Meet the Staff: Archivist Joan Sibley
By Sarah Strohl
Meet the Staff is a Q&A series on Cultural Compass that highlights the work, experience, and lives of people at the Harry Ransom Center.
Joan Sibley has filled a variety of roles during her 25 years at the Ransom Center. Now, as Senior Archivist, she is responsible for the completion of retrospective conversion cataloging of manuscript collections, grant writing, and management of grant projects. She recently spent time working with Liz Gushee on Project REVEAL and has just completed a year-long project with fellow archivist Daniela Lozano to create online access to the J. Frank Dobie papers. She holds a Bachelor’s degree in English and a Master’s degree in Library Science from The University of Alabama.
How has your role changed since you first came to the Ransom Center?
Oh, a lot! Cataloging at the Ransom Center was shifting from item-level description in a manual card catalog to collection-level description in automated finding aids when I started work here in 1990 as an archivist. My first assignment was the papers of Gloria Swanson in the film collection, a big archive of about 650 boxes that took me two years to complete. In addition to cataloging a number of collections over the years, I also became a supervisor, administrator, and grant-writer, shifting to Senior Archivist in 2009 in order to spend more time working hands-on with the manuscript collections and get more finding aids online.
Do you have a favorite collection that you have worked with?
I couldn’t choose just one. Every collection that I’ve gotten the chance to work with has been fascinating in its own way—some more so than others, and some more surprising than others. I’ve had the great fortune of working with so many different collections over the years, which is really my favorite part about working here at the Ransom Center. You get the opportunity to learn something new all the time.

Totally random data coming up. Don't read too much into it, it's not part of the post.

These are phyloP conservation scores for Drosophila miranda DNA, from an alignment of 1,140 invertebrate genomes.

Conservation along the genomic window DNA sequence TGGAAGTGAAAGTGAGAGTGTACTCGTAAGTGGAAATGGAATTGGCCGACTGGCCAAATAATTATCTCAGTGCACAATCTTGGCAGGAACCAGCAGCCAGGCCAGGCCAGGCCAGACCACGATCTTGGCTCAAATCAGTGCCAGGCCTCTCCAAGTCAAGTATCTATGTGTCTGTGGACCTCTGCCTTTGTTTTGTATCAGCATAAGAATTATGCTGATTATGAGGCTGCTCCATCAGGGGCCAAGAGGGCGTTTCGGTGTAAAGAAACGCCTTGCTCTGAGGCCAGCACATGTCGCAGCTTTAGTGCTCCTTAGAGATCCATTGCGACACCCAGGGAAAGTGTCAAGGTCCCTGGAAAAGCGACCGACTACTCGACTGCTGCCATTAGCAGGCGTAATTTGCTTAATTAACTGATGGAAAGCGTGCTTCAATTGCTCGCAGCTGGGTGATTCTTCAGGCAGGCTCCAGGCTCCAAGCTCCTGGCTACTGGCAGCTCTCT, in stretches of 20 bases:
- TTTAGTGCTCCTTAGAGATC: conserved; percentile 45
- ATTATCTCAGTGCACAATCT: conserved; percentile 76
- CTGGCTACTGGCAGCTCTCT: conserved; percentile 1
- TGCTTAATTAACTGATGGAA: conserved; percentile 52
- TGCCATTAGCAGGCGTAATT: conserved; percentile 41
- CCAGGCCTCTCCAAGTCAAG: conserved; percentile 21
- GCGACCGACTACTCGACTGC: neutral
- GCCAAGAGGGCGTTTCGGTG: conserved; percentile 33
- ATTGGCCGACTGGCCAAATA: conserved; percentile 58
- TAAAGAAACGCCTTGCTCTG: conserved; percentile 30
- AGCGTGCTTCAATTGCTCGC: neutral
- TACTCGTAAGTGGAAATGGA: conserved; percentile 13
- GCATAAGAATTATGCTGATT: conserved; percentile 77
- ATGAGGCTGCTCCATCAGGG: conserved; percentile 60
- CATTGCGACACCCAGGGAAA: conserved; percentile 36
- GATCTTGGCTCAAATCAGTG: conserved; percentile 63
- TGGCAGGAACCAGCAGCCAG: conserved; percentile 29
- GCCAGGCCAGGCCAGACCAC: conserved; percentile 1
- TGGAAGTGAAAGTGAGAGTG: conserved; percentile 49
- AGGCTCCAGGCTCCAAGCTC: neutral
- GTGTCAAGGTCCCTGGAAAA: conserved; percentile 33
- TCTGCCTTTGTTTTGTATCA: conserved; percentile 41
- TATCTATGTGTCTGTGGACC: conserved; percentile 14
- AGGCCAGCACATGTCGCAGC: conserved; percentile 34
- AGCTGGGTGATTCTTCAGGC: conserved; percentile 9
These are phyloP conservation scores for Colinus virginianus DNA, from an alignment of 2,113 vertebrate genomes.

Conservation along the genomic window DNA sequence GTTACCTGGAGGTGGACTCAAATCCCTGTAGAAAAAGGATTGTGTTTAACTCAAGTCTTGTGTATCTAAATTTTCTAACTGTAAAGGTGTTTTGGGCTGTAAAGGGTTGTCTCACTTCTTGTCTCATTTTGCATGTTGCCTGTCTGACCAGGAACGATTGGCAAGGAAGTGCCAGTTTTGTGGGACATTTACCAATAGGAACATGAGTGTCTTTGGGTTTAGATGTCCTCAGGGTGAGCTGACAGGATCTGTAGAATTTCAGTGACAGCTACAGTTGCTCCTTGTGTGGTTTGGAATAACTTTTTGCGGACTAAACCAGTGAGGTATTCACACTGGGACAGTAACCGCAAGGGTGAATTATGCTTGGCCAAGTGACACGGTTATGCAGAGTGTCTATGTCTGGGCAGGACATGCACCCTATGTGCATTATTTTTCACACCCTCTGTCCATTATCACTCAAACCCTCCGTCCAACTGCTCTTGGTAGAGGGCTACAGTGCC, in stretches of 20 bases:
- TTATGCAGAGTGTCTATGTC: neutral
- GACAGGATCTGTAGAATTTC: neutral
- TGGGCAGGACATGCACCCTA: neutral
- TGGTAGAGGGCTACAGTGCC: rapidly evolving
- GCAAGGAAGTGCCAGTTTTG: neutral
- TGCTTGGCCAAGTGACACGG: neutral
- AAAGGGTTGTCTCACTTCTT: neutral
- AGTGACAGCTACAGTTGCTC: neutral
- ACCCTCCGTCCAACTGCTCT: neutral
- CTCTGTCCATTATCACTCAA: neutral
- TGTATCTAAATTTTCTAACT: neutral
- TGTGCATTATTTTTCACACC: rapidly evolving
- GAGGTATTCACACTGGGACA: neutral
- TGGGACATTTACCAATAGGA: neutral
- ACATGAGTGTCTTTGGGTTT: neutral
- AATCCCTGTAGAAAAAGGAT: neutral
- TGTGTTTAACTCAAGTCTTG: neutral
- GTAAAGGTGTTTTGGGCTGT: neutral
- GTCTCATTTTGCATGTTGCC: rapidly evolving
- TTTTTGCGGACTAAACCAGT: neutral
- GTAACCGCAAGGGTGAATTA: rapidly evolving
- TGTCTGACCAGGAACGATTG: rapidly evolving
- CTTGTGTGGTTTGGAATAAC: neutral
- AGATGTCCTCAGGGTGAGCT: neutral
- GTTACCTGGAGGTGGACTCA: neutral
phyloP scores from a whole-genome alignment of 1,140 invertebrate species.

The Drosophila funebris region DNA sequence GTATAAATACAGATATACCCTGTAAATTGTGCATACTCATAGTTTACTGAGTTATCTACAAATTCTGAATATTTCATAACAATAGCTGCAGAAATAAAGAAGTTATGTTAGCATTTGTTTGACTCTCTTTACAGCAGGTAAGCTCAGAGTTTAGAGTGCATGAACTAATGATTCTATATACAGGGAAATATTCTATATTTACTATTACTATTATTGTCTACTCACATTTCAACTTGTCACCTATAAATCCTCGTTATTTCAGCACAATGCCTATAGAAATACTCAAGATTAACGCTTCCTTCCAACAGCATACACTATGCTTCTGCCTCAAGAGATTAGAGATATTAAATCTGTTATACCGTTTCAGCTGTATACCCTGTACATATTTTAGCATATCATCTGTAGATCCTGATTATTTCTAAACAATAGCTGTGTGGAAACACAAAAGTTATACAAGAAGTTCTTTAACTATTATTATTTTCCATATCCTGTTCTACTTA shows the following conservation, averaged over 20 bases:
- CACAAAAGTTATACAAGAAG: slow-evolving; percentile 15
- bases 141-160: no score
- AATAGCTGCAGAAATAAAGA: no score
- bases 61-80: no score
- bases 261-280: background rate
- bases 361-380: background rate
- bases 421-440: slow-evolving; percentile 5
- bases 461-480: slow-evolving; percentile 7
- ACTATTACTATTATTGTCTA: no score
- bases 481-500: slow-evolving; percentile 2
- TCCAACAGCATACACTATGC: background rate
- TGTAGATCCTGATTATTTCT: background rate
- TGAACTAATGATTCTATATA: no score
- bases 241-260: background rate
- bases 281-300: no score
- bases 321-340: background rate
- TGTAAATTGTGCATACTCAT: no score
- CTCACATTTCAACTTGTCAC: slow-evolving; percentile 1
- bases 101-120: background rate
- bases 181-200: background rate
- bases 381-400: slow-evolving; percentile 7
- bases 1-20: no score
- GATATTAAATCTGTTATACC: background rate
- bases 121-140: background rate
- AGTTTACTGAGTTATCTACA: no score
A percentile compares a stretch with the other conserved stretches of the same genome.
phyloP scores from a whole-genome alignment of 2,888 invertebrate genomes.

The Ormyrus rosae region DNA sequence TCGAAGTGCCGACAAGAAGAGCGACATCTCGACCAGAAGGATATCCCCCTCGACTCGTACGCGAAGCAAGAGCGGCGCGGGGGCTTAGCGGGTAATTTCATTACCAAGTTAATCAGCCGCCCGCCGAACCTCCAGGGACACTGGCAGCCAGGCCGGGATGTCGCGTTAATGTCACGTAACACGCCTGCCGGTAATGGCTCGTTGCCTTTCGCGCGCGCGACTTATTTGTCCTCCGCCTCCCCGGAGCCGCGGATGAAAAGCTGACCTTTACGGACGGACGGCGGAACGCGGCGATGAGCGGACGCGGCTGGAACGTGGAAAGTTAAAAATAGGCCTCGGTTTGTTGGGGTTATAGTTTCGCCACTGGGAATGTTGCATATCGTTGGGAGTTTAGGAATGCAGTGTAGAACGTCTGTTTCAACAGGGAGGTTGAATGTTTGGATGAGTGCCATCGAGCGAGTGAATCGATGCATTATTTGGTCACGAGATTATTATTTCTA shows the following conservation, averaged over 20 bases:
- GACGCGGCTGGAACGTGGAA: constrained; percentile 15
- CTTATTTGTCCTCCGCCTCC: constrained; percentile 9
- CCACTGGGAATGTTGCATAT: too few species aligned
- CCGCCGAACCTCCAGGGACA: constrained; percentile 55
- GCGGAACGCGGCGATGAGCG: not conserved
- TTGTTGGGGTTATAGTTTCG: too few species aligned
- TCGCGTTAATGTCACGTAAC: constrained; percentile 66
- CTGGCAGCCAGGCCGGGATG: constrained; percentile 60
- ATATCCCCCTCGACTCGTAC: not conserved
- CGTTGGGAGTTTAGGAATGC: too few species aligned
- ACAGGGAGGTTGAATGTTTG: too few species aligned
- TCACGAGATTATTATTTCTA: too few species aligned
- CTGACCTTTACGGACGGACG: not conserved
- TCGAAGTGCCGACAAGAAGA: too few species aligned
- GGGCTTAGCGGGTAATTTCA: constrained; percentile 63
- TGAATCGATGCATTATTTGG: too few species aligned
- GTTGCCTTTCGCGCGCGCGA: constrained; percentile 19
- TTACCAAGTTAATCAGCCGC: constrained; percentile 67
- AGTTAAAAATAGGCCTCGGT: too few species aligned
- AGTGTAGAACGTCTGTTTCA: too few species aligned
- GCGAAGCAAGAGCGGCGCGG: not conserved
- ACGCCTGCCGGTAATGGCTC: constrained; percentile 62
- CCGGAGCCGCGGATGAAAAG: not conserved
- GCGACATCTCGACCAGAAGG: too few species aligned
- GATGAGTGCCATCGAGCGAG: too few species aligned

Can you tell me about your educational background and how that led you to a career here?
After completing a Bachelor’s in English at the University of Alabama, I worked in commercial insurance for several years, then went back for graduate school in Library Science at Alabama. I was really more interested in pursuing rare books at the time but became passionate about archives after working in the special collections library at Alabama.
What do you like doing in your free time?
Working as I frequently do with literary manuscripts, I really love to read, but I also love animals. My backyard in southwest Austin has become a sort of sanctuary, attracting tons of birds and squirrels with the occasional raccoon, possum, or even armadillo wandering in for food or water.
Have you read any great books lately?
I tend to read a lot of biography and also enjoy historical fiction. When we started work on the J. Frank Dobie papers last year—supported by a TexTreasures grant funded by the Institute of Museum and Library Services through the Texas State Library and Archives Commission—I started reading Dobie biographies and also read some of Dobie’s books. As for historical fiction, archives to me are a method of time travel—getting a feeling for the particular time period that a person lived in and what their life must have been like. For example, when I worked on our Pforzheimer collection of early English manuscripts, I learned that it contained a huge extra-illustrated Biography of Sir Walter Raleigh. The printed biography of Raleigh is “illustrated” with 69 manuscripts, including letters by Sir Walter Raleigh and Elizabeth I, along with 500 prints, engravings, and paintings. In connection with that, I found a wonderful piece of historical fiction by Louis Bayard called The School of Night. It’s a contemporary tale of someone on the trail of a Raleigh manuscript, with a historical subplot involving the English scientist Thomas Harriot, who traveled with Raleigh to the New World. It was a great story.
Do you have a dream vacation spot?
I’m really hoping to get to England in a year or two so I can see where some of our manuscripts originally came from and where the authors lived.
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